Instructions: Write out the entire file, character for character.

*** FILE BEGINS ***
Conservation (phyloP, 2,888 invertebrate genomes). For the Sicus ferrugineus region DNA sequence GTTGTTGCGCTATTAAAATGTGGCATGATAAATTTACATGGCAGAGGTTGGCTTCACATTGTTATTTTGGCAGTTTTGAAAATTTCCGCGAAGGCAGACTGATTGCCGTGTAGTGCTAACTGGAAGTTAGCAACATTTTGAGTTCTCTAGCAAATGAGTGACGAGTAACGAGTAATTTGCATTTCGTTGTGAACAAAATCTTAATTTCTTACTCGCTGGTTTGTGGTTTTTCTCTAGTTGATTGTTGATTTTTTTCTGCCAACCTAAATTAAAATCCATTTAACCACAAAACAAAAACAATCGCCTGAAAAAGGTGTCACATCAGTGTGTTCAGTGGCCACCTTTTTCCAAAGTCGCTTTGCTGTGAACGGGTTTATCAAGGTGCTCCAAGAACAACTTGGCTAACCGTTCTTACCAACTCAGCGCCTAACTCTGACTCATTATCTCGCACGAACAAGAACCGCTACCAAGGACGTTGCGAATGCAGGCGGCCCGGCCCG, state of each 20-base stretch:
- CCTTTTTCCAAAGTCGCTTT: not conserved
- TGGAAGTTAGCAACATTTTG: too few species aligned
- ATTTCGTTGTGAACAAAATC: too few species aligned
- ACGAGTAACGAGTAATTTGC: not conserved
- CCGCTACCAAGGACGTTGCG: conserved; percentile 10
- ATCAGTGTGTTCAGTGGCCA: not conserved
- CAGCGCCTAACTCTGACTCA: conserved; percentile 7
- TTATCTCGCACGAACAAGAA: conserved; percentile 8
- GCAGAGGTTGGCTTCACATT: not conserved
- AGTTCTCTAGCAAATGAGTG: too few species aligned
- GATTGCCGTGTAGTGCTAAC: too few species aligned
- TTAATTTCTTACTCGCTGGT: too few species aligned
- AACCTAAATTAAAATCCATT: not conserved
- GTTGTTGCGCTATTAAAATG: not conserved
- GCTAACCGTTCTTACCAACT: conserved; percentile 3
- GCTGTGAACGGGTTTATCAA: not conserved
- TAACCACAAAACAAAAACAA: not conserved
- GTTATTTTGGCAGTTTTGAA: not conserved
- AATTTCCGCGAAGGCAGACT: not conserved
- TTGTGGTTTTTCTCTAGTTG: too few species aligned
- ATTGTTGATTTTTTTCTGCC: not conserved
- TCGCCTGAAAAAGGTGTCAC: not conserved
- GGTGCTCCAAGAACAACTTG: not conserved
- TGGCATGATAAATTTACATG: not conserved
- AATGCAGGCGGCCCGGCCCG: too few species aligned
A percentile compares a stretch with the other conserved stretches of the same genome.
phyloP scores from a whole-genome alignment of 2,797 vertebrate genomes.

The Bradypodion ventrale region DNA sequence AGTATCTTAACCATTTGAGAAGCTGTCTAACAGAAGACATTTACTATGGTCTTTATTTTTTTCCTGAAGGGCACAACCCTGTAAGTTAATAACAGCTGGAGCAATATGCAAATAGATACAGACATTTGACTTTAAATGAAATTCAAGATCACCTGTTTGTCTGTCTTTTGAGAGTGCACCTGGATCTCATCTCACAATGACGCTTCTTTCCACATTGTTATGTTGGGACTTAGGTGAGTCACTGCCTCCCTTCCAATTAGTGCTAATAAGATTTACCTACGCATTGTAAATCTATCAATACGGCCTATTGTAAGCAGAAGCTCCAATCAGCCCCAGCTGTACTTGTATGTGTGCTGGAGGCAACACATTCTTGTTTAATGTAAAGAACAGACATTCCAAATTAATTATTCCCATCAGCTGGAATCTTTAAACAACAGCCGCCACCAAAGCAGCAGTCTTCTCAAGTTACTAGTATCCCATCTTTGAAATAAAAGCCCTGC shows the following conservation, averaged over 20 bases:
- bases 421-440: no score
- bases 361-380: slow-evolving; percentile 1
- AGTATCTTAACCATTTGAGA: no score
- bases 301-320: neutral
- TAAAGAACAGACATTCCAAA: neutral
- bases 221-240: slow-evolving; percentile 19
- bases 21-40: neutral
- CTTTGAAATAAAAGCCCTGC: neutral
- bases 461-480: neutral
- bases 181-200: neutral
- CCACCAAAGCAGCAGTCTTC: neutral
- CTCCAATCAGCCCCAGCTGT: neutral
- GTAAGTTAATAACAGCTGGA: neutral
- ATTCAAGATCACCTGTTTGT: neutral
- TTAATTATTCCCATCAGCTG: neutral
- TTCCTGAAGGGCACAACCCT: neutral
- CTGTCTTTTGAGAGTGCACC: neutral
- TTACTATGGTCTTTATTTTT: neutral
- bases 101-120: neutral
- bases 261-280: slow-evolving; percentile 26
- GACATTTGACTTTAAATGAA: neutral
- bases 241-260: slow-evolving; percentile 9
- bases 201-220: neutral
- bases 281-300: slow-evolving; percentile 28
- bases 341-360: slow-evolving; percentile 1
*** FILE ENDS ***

Conservation (phyloP, 2,888 invertebrate genomes). For the Sicus ferrugineus region DNA sequence GTTGTTGCGCTATTAAAATGTGGCATGATAAATTTACATGGCAGAGGTTGGCTTCACATTGTTATTTTGGCAGTTTTGAAAATTTCCGCGAAGGCAGACTGATTGCCGTGTAGTGCTAACTGGAAGTTAGCAACATTTTGAGTTCTCTAGCAAATGAGTGACGAGTAACGAGTAATTTGCATTTCGTTGTGAACAAAATCTTAATTTCTTACTCGCTGGTTTGTGGTTTTTCTCTAGTTGATTGTTGATTTTTTTCTGCCAACCTAAATTAAAATCCATTTAACCACAAAACAAAAACAATCGCCTGAAAAAGGTGTCACATCAGTGTGTTCAGTGGCCACCTTTTTCCAAAGTCGCTTTGCTGTGAACGGGTTTATCAAGGTGCTCCAAGAACAACTTGGCTAACCGTTCTTACCAACTCAGCGCCTAACTCTGACTCATTATCTCGCACGAACAAGAACCGCTACCAAGGACGTTGCGAATGCAGGCGGCCCGGCCCG, state of each 20-base stretch:
- CCTTTTTCCAAAGTCGCTTT: not conserved
- TGGAAGTTAGCAACATTTTG: too few species aligned
- ATTTCGTTGTGAACAAAATC: too few species aligned
- ACGAGTAACGAGTAATTTGC: not conserved
- CCGCTACCAAGGACGTTGCG: conserved; percentile 10
- ATCAGTGTGTTCAGTGGCCA: not conserved
- CAGCGCCTAACTCTGACTCA: conserved; percentile 7
- TTATCTCGCACGAACAAGAA: conserved; percentile 8
- GCAGAGGTTGGCTTCACATT: not conserved
- AGTTCTCTAGCAAATGAGTG: too few species aligned
- GATTGCCGTGTAGTGCTAAC: too few species aligned
- TTAATTTCTTACTCGCTGGT: too few species aligned
- AACCTAAATTAAAATCCATT: not conserved
- GTTGTTGCGCTATTAAAATG: not conserved
- GCTAACCGTTCTTACCAACT: conserved; percentile 3
- GCTGTGAACGGGTTTATCAA: not conserved
- TAACCACAAAACAAAAACAA: not conserved
- GTTATTTTGGCAGTTTTGAA: not conserved
- AATTTCCGCGAAGGCAGACT: not conserved
- TTGTGGTTTTTCTCTAGTTG: too few species aligned
- ATTGTTGATTTTTTTCTGCC: not conserved
- TCGCCTGAAAAAGGTGTCAC: not conserved
- GGTGCTCCAAGAACAACTTG: not conserved
- TGGCATGATAAATTTACATG: not conserved
- AATGCAGGCGGCCCGGCCCG: too few species aligned
A percentile compares a stretch with the other conserved stretches of the same genome.
phyloP scores from a whole-genome alignment of 2,797 vertebrate genomes.

The Bradypodion ventrale region DNA sequence AGTATCTTAACCATTTGAGAAGCTGTCTAACAGAAGACATTTACTATGGTCTTTATTTTTTTCCTGAAGGGCACAACCCTGTAAGTTAATAACAGCTGGAGCAATATGCAAATAGATACAGACATTTGACTTTAAATGAAATTCAAGATCACCTGTTTGTCTGTCTTTTGAGAGTGCACCTGGATCTCATCTCACAATGACGCTTCTTTCCACATTGTTATGTTGGGACTTAGGTGAGTCACTGCCTCCCTTCCAATTAGTGCTAATAAGATTTACCTACGCATTGTAAATCTATCAATACGGCCTATTGTAAGCAGAAGCTCCAATCAGCCCCAGCTGTACTTGTATGTGTGCTGGAGGCAACACATTCTTGTTTAATGTAAAGAACAGACATTCCAAATTAATTATTCCCATCAGCTGGAATCTTTAAACAACAGCCGCCACCAAAGCAGCAGTCTTCTCAAGTTACTAGTATCCCATCTTTGAAATAAAAGCCCTGC shows the following conservation, averaged over 20 bases:
- bases 421-440: no score
- bases 361-380: slow-evolving; percentile 1
- AGTATCTTAACCATTTGAGA: no score
- bases 301-320: neutral
- TAAAGAACAGACATTCCAAA: neutral
- bases 221-240: slow-evolving; percentile 19
- bases 21-40: neutral
- CTTTGAAATAAAAGCCCTGC: neutral
- bases 461-480: neutral
- bases 181-200: neutral
- CCACCAAAGCAGCAGTCTTC: neutral
- CTCCAATCAGCCCCAGCTGT: neutral
- GTAAGTTAATAACAGCTGGA: neutral
- ATTCAAGATCACCTGTTTGT: neutral
- TTAATTATTCCCATCAGCTG: neutral
- TTCCTGAAGGGCACAACCCT: neutral
- CTGTCTTTTGAGAGTGCACC: neutral
- TTACTATGGTCTTTATTTTT: neutral
- bases 101-120: neutral
- bases 261-280: slow-evolving; percentile 26
- GACATTTGACTTTAAATGAA: neutral
- bases 241-260: slow-evolving; percentile 9
- bases 201-220: neutral
- bases 281-300: slow-evolving; percentile 28
- bases 341-360: slow-evolving; percentile 1